A new study published by the Society for Nutrition Education and Behavior has found that adults who were able to learn cooking and meal preparation skills in adolescence make better dietary choices later in life.
The study followed participants over 10 years to compare their cooking skills with their dietary habits as young adults. Perceived efficacy of cooking skills predicted multiple indicators of nutrition success later in life including preparing a meal with vegetables most days and consumption of fast food less often.
Here are 10 easy ways to teach cooking skills to kids who are elementary or high school aged:
- Assign one day of each week where a child can plan and prepare dinner. Giving a child a say in family menu planning makes teaching easier because the child will feel empowered and more motivated to prepare dinner and try new foods.
- Organize your kitchen so it is easy for more people to help with meal preparation. Some examples include making the utensil drawer more organized and less cluttered; making more counter space; buying more efficient meal preparation appliances like blenders, toaster ovens, panini machines, slow cookers, and instant pots.
- Visit the library or magazine stand for ideas on easy-to-prepare meals using seasonal ingredients.
- Visit local-food stores and farmers markets so the child can find ingredients they love and then research recipes to use to create a meal. This fosters a love of research and independence because it shows them that it is easy to find and follow a recipe and that you do not need to "know everything."
- Do a little more to help the child get started and clean up in the beginning. Do less as he or she learns more skills. Cleaning should be a family affair to share the work.
- Take your family shopping and involve them in meal preparation more often. When my son was young I used to take him shopping every Friday night and he would get an opinion in the food aisles. He still shops for groceries and prepares meals in college. Grocery shopping as family entertainment is cost effective and educational.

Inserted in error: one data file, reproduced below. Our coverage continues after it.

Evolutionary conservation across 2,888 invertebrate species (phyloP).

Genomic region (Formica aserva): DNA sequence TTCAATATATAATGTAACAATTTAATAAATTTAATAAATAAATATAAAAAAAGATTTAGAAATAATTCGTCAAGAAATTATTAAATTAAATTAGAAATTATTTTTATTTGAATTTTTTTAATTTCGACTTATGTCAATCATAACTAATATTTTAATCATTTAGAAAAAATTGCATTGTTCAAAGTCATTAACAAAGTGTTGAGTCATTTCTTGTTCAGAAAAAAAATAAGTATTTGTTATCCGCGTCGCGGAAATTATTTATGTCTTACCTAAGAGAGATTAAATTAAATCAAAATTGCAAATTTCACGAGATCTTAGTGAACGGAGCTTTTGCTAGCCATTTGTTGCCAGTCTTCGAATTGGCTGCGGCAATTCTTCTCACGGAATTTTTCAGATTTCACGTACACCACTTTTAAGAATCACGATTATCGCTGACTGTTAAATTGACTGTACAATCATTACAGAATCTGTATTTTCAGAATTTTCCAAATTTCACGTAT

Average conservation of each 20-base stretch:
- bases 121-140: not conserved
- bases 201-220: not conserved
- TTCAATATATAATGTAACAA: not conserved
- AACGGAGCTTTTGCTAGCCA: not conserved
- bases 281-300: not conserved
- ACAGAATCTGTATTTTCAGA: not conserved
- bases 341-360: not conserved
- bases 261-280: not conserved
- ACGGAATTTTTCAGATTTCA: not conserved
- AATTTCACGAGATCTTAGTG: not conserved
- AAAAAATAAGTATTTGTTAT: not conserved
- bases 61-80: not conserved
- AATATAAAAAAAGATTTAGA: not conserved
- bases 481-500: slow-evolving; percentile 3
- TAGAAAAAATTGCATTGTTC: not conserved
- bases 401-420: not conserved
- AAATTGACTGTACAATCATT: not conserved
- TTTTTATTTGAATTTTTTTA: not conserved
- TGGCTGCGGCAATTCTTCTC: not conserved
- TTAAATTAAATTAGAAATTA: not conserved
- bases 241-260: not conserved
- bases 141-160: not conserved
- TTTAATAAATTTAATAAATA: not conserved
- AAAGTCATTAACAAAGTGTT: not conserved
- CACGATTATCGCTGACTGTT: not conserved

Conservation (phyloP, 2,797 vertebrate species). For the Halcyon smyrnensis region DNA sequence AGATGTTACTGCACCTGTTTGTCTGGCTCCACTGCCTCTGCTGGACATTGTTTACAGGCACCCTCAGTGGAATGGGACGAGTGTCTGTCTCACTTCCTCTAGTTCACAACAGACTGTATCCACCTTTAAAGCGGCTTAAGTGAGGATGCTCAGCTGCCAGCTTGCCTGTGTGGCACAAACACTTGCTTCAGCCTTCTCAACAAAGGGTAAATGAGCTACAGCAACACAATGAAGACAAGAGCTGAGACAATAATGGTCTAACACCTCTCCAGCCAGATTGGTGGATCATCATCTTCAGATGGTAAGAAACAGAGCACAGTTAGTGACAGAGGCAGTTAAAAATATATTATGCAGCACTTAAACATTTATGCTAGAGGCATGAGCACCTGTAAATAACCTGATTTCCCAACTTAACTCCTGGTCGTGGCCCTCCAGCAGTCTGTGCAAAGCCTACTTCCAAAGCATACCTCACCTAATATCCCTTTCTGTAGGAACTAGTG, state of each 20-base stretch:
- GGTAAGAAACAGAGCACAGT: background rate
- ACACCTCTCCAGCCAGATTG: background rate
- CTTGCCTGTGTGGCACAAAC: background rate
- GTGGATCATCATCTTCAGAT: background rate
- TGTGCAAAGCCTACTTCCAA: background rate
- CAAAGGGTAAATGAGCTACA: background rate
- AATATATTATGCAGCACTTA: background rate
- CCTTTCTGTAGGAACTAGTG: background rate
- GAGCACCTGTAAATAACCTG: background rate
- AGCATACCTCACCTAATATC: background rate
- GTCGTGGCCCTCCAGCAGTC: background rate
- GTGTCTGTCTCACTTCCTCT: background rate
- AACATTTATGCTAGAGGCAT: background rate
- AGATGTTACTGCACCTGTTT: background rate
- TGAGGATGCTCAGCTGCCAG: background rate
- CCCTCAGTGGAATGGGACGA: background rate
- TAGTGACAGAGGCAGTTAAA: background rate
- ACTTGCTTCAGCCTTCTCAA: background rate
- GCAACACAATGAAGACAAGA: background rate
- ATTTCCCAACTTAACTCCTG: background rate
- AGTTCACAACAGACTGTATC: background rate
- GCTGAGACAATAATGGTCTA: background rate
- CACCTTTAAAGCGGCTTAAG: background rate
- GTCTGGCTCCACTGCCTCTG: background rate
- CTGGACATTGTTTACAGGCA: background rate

- The easiest dishes to make include chile, soup, pasta, and salads. Veggie burgers are very fast and can be turned into show-stopping presentations when they are open-faced and piled high with all kinds of vegetables. Pizza can be made by using a bread machine to make the dough.
- Teach kitchen safety. Use safety gloves so that knives don't cut hands. Teach care with handling hot pans on a stove and oven with good oven mitts and good communication.
- Reverse roles. You can be the helper in role playing. The child is the chef and you can set the table and do the dishes!
- Have patience. Being a parent is a big juggling act of work, chores, errands and activities. It is harder at first to allow time to plan meals, shop, learn to cook, clean, and teach but the end result of better health for life is worth it!
For more information:
“Self-Perceived Cooking Skills in Emerging Adulthood Predict Better Dietary Behaviors and Intake 10 Years Later: A Longitudinal Study,” by Jennifer Utter, PhD, MPH, RD; Nicole Larson, PhD, MPH, RDN; Melissa N. Laska, PhD, RD; Megan Winkler, PhD, RN, CPNP-PC; and Dianne Neumark-Sztainer, PhD, MPH, RD (https://doi.org/10.1016/j.jneb.2018.01.021). It appears in Journal of Nutrition Education and Behavior, volume 50, issue 5 (May 2018) published by Elsevier.
Judy’s passion for cooking began with helping her grandmother make raisin oatmeal for breakfast. From there she earned her first food service job at 15, was accepted to the world famous Culinary Institute of America at 18 (where she graduated second in her class), and went on to the Fachschule Richemont in Switzerland where she focused on pastry arts and baking. But after learning that the quality of a croissant directly varies with how much butter it has, Judy sought to challenge herself by coming up with recipes that were as healthy as they were tasty.
Judy received The Culinary Institute of America’s Pro Chef II certification, the American Culinary Federation Bronze Medal, Gold Medal, and ACF Chef of the Year. Her enthusiasm for eating nutritiously and deliciously leads her to constantly innovate and use the latest in nutritional science to guide her creativity, from putting new twists on fajitas to adapting Italian brownies to include ingredients like toasted nuts and cooked honey. Judy’s publishing company, Food and Health Communications, is dedicated to her vision that everyone can make food that tastes as good as it is for you.